Have you seen those silly little Funko Pop! figurines?
Big eyes, giant head, crazy amount of detail for a little figurine. They really are ridiculous. The only thing more ridiculous? My recently discovered love of them. It could be argued that there’s no point in owning one, and I’ll be glad to listen to your argument if you don’t mind my staring at my Legolas figure while you do.
The point is, if I was married and had a kid or two, I couldn’t “waste” money on these adorable pieces of plastic. I couldn’t be siting here trying to figure out how best to arrange them on my empty shelf in my bedroom.
There are so many things I am free to do because I’m single. I can watch an episode of my favorite tv show for the eighth time and not have to worry about getting asked, “Haven’t you seen this before? Why can’t we watch something less British?” I can add to my movie collection whenever I want.
It’s pleasant being single. There’s quite a bit of freedom and minimal amount of compromising that needs to take place. I can work a job I love, one with bizarre hours and not worry about how it’s going to affect (or is it effect? I don’t think I’ll ever be able to get this grammatical rule down) my relationship with my significant other.
Even though I have all this going for me, there are still times where my heart yearns to be with someone else. Not for there to be grand romantic gestures (although, they certainly would be appreciated), but for someone to be partners with in order to fight through the battle known as life.
Y’know, I’ve read multiple books on the subject of being single, and had chats with fellow singletons and even with some marrieds regarding being single. I’ve heard all “logical” reasons for being single. I’ve been given most of the pat answers offered in the following video:
And, you know what? Tonight, I was at home, reading a fluffly little book, and suddenly I was overwhelmed to the point of tears with feelings of loneliness. There wasn’t any logical explanation for it, but I’ll tell you this. As I was sobbing, I was reminded of this scene from Kung Fu Panda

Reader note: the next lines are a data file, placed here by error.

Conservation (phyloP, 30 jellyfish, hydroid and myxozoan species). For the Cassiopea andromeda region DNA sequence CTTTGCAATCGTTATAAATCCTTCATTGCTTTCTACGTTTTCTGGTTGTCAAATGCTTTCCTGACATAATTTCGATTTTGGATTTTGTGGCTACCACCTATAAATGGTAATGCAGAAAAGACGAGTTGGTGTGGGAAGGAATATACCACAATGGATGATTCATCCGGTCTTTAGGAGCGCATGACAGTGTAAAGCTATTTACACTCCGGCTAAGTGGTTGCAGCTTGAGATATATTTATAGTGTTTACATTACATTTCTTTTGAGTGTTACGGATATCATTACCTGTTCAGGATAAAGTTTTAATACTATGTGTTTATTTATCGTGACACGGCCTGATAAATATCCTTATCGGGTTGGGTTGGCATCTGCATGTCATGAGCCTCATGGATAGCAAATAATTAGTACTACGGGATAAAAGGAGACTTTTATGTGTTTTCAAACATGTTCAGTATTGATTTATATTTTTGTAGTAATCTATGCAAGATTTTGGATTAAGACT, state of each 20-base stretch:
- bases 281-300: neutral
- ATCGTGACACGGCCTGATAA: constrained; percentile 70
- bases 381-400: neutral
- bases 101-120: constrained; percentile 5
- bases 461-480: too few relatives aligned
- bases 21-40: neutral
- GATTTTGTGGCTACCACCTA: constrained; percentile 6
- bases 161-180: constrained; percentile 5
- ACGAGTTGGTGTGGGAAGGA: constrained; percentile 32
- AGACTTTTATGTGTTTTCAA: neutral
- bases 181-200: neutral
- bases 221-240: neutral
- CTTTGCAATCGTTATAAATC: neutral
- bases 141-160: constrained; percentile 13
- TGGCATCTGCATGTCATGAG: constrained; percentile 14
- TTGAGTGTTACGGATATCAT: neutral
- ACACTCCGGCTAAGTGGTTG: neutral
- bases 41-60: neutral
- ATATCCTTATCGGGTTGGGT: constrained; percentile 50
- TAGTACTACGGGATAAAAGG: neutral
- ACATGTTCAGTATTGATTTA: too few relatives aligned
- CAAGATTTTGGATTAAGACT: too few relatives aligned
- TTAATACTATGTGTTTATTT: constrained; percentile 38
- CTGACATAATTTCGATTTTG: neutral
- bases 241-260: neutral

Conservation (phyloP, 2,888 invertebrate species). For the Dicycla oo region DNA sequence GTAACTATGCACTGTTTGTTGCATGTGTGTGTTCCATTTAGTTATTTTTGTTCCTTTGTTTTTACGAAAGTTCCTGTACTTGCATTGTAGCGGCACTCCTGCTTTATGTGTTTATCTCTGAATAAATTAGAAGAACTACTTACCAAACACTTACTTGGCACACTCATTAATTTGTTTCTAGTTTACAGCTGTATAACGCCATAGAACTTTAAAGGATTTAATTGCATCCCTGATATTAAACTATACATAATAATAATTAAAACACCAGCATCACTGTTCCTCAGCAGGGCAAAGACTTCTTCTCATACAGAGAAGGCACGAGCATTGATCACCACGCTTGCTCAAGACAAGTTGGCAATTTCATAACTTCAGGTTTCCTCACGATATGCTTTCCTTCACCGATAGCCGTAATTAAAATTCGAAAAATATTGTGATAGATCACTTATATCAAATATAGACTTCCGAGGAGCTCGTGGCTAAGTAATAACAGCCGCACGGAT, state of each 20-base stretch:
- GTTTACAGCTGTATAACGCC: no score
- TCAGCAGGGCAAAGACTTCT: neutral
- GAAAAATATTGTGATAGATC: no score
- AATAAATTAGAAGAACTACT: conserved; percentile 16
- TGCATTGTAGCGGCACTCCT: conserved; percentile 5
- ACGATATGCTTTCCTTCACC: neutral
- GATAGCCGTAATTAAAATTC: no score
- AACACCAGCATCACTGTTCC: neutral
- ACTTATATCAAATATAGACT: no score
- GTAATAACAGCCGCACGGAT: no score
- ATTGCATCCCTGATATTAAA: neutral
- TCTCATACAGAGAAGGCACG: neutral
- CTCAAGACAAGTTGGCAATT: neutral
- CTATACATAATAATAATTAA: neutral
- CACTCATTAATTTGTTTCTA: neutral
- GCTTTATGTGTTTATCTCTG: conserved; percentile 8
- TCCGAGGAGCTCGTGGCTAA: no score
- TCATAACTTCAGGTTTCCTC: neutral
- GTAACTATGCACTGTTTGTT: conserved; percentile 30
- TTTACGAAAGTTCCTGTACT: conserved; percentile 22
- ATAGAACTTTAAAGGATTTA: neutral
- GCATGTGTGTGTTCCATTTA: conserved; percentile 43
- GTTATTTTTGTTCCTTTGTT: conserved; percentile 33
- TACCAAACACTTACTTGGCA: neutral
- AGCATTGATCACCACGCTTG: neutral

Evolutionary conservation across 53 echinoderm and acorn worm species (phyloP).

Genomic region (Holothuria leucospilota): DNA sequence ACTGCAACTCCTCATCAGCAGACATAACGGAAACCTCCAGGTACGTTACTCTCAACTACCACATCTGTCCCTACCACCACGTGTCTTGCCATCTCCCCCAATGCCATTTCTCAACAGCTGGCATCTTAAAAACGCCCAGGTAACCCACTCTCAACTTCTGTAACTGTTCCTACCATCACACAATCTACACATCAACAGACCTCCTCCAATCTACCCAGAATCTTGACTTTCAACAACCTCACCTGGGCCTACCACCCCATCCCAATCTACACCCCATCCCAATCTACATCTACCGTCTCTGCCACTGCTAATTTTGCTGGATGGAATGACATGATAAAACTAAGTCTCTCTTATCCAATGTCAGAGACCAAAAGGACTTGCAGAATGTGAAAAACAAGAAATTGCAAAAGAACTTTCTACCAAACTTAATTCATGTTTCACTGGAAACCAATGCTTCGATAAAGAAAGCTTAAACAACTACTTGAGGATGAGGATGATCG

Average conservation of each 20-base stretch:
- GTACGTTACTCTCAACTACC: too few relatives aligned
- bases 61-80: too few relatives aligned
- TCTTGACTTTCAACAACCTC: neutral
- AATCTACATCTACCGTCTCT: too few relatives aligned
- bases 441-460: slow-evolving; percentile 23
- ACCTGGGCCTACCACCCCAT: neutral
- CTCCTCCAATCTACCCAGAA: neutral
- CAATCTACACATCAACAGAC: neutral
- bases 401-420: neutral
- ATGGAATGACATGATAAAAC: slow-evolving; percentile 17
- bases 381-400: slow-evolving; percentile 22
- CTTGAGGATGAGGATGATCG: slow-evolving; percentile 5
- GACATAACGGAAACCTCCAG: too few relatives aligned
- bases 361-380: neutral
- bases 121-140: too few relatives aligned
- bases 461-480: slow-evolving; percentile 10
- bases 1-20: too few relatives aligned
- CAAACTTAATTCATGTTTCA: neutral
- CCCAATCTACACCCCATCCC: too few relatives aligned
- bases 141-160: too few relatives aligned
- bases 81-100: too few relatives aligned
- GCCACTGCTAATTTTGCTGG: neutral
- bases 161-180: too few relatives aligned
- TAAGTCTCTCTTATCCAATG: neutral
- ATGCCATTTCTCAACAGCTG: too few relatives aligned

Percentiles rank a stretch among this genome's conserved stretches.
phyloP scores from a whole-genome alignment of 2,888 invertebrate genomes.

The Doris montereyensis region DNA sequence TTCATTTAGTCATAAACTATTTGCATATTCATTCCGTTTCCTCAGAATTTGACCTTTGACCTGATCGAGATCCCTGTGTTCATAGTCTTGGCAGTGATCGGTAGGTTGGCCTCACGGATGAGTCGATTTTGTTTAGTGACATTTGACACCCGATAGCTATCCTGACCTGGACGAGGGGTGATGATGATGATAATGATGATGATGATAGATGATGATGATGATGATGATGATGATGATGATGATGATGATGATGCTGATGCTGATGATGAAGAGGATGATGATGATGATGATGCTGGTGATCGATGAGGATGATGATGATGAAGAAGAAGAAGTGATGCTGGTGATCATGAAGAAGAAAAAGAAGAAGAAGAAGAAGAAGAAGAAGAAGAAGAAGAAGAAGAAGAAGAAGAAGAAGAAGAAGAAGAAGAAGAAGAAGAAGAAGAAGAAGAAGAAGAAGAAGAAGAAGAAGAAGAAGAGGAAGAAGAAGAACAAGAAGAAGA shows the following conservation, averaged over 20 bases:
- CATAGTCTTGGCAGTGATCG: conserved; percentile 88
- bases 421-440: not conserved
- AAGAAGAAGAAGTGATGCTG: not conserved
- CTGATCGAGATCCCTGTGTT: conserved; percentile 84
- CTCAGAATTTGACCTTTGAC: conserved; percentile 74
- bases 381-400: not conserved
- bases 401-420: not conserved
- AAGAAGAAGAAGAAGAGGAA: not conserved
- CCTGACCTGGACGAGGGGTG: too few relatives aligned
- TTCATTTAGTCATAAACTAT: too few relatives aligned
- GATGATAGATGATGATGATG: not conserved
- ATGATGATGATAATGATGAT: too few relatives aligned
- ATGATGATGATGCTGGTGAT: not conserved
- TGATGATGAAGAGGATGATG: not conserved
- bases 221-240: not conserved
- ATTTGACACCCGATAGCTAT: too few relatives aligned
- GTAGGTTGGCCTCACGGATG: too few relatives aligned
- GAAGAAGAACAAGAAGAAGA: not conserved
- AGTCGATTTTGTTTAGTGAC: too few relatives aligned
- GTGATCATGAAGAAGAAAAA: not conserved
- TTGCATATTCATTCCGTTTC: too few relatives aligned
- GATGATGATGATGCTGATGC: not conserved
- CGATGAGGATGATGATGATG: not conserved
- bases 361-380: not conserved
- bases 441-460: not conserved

There is no secret ingredient. There is no one magical mystical answer to this whole singleness thing. Just because Person A needed to learn to be content being single doesn’t mean that’s why Person B is single. Maybe Person B is single because they need to learn to be more willing to make good compromises. Maybe Person C is single because they’ll never finish their education if they get distracted with a romance. Every person is different, and we all have different life lessons to learn. The best thing we can do is stick it out, cry if necessary, do things for others, and not lock our hearts away (no matter how much we may get hurt).
And, if all else fails, you can join me in creating a silly collection of vinyl figurines.
My mom once said to me, “Maybe God wants you all to Himself.” I’m kind of fond of that idea. (Doesn’t do anything for the moments of crippling loneliness, though.)
We need to flip some of the things we say about singles:
– Maybe Person A is married because marriage would teach her to be less selfish.
– Maybe Person B is married because she wouldn’t survive if she faced life alone.
– Maybe Person C is married because she would never fulfill her potential without a spouse.
Paul viewed singleness and marriage as being equally worthwhile. Everyone learns differently, everyone’s lives are different, everyone has a different path to take. When a thing is neither good nor bad in and of itself, it may save one person, yet condemn another. Marital status qualifies.